Friday, February 12, 2010

Experiments with Solids, Liquids, and Gases

When I graduated high school, I had one semester of Earth Science and that was it for my science credits. No Biology, no chemistry or anything else. Now, at the time, I really had no interest in science anyway (probably because of how is was presented, or rather non-presented, when I was younger).

But now, I'm very interested in learning more about all the different fields of science. I feel like with raising my kids in a unschooled environment, I'll now be able to explore my own new interests in depths that I was never able to when I was younger. You know those huge science experiment books?  The ones that have 730 experiments to do in a year?  I think I'm going to go through one like that. Just for myself. Now, most things I do, the kids want to join right in. I don't know if it's just the age they are right now, but it's a plus that they probably will learn something about science, too, and hopefully grow up approaching science as something fun to play with and an interesting way to spend your time. Whether they want to join me or not, I'm excited to do all these experiments and be able to explore my own interest in science.

I have a science experiment book for little kids that I'll occasionally look through to get ideas for fun things to do with the kids. They LOVE doing experiments and have always said yes when I've asked if they want to do some with me. I think they think the word experiment is another word for game.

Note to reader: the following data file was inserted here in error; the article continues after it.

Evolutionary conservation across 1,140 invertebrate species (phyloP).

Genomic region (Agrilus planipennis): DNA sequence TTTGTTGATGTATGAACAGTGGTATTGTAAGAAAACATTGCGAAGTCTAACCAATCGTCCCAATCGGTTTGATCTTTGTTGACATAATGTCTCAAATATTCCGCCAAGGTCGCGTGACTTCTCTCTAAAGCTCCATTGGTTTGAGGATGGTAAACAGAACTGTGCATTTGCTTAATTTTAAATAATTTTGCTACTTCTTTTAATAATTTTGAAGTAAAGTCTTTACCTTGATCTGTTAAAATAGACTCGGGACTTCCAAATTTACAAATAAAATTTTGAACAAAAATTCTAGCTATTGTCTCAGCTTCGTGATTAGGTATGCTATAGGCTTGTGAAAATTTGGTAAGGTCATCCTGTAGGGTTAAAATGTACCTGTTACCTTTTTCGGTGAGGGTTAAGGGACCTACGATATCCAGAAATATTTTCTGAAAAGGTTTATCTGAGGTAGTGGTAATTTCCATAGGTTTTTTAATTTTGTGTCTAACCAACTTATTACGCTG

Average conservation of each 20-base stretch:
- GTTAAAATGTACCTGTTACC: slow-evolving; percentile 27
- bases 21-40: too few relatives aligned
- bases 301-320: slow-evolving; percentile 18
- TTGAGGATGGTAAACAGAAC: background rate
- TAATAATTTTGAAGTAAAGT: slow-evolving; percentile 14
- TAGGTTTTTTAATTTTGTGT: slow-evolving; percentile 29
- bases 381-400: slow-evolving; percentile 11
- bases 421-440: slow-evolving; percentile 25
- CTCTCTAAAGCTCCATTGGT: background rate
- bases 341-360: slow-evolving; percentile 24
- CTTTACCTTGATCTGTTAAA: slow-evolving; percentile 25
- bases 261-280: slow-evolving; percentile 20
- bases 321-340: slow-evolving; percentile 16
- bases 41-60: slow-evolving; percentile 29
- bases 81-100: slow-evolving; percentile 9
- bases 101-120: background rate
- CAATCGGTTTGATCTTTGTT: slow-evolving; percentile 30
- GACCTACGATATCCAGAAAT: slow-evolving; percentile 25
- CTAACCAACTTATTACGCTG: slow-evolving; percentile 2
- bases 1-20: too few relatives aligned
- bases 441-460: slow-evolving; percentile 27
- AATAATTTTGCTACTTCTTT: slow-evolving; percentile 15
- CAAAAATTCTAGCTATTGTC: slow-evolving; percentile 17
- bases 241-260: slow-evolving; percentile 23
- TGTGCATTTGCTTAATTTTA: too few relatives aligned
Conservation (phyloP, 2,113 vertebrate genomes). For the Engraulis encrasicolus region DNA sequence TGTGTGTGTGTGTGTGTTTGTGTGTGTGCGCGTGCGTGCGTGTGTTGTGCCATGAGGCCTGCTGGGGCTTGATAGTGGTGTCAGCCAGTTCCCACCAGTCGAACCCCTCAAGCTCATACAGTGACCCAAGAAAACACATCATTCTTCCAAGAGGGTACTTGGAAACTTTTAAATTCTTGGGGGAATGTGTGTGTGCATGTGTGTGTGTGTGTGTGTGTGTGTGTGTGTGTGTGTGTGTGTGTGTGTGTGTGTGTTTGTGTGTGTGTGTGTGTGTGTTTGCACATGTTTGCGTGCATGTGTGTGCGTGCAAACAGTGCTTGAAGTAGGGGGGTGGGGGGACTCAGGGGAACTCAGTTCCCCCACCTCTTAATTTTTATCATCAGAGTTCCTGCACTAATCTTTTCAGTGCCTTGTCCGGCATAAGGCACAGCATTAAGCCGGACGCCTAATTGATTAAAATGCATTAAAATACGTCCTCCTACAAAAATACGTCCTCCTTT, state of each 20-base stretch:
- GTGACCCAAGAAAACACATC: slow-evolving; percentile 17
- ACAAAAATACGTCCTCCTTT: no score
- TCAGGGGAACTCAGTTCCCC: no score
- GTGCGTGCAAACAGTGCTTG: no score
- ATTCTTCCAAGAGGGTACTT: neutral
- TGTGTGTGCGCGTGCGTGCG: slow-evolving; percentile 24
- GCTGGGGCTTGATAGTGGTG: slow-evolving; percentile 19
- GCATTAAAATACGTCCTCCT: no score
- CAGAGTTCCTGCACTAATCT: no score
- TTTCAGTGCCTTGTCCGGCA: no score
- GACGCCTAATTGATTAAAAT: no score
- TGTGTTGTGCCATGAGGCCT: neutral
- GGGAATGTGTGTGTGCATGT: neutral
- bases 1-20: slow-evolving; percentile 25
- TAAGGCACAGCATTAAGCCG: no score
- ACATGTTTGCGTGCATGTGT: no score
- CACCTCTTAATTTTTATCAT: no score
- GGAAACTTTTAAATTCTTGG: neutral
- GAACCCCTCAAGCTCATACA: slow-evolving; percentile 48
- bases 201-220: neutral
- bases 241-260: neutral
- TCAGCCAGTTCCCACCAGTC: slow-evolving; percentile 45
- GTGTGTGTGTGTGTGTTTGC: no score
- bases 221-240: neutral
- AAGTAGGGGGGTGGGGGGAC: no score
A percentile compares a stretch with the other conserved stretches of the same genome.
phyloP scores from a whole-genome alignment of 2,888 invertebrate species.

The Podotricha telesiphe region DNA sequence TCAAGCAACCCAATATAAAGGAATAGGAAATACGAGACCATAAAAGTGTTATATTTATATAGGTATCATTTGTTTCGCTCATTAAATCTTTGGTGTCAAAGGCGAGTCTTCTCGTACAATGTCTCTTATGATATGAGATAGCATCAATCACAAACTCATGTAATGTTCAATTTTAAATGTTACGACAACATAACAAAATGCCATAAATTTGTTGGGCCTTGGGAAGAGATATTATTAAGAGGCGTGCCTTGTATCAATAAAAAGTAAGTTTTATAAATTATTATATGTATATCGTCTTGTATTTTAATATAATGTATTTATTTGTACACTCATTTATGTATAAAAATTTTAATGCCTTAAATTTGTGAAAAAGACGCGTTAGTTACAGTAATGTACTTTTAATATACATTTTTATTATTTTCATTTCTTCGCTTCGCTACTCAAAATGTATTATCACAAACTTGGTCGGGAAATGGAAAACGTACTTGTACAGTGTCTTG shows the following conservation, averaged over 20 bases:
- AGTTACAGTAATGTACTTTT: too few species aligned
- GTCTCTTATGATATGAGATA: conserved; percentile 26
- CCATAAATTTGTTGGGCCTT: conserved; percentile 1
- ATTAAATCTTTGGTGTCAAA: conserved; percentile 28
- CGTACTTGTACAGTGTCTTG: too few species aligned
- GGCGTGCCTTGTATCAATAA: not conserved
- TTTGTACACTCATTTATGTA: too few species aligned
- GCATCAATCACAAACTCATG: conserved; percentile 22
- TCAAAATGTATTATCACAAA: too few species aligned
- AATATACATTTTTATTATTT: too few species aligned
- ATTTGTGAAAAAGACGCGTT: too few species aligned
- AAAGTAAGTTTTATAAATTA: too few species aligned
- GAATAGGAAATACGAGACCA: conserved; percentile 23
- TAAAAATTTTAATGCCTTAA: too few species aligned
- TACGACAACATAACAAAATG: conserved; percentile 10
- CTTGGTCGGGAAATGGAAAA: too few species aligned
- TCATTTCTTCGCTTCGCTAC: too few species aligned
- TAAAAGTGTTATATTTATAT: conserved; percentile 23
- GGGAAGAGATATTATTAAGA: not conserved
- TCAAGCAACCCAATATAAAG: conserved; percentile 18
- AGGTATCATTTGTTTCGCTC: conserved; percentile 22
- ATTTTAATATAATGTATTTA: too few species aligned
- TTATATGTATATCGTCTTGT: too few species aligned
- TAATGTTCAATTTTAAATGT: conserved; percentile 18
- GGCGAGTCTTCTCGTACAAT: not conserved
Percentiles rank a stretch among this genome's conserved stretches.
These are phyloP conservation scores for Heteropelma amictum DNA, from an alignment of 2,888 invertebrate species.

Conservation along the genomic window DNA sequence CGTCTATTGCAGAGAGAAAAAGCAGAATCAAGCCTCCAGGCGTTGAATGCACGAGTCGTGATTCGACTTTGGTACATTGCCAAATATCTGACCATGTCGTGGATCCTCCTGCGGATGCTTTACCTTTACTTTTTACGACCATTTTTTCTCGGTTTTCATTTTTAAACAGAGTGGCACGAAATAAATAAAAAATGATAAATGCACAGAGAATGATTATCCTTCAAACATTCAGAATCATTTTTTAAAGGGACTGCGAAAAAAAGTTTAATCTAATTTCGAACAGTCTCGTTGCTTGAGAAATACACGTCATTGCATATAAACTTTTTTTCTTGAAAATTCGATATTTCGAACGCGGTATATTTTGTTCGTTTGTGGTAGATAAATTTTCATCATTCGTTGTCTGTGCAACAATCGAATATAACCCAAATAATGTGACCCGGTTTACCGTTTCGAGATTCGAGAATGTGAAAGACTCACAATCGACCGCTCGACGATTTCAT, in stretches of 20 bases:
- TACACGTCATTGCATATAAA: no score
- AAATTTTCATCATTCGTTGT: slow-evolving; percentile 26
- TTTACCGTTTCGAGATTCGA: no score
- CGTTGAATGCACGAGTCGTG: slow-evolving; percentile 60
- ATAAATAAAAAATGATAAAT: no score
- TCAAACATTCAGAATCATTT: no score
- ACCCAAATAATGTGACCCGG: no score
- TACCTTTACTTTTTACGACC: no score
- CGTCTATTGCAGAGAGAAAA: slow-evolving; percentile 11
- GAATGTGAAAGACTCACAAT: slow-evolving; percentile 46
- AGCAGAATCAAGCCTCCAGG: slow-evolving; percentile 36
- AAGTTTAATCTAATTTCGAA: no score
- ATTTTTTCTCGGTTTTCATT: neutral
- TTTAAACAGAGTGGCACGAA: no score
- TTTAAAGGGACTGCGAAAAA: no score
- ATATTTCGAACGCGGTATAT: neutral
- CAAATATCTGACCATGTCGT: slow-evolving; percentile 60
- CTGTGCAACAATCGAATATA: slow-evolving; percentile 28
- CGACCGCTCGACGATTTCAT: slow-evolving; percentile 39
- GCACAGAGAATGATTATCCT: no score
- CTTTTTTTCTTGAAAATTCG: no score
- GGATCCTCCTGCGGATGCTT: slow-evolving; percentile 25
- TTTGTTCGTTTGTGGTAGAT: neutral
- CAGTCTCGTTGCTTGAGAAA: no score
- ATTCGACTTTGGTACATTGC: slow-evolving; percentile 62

We read a book about solids, liquids and gases, they watched a Bill Nye the Science Guy episode about Matter, and then we did some simple experiments. They loved the chocolate experiments the best. We placed chocolate chips in our hands and in our mouths and guessed which chip would melt the fastest. Then we tried to guess why the chips in our mouth melted faster.  I realize the picture posted below looks a little gross, but that's what our chocolatey hands looked like.

We also rolled up balls of playdough and put some in the freezer and some in the microwave, and observed the differences. We boiled water on the stove and looked at the steam, filled the ice tray with water and poured different liquids in containers.

We took food coloring and colored the water in the ice trays before freezing them. Then we put the ice cubes in freezer bags and smashed them up and played with it. When we were done, we left the ice in the bowl to melt back into a liquid. I'm so looking forward to many more experiment days.

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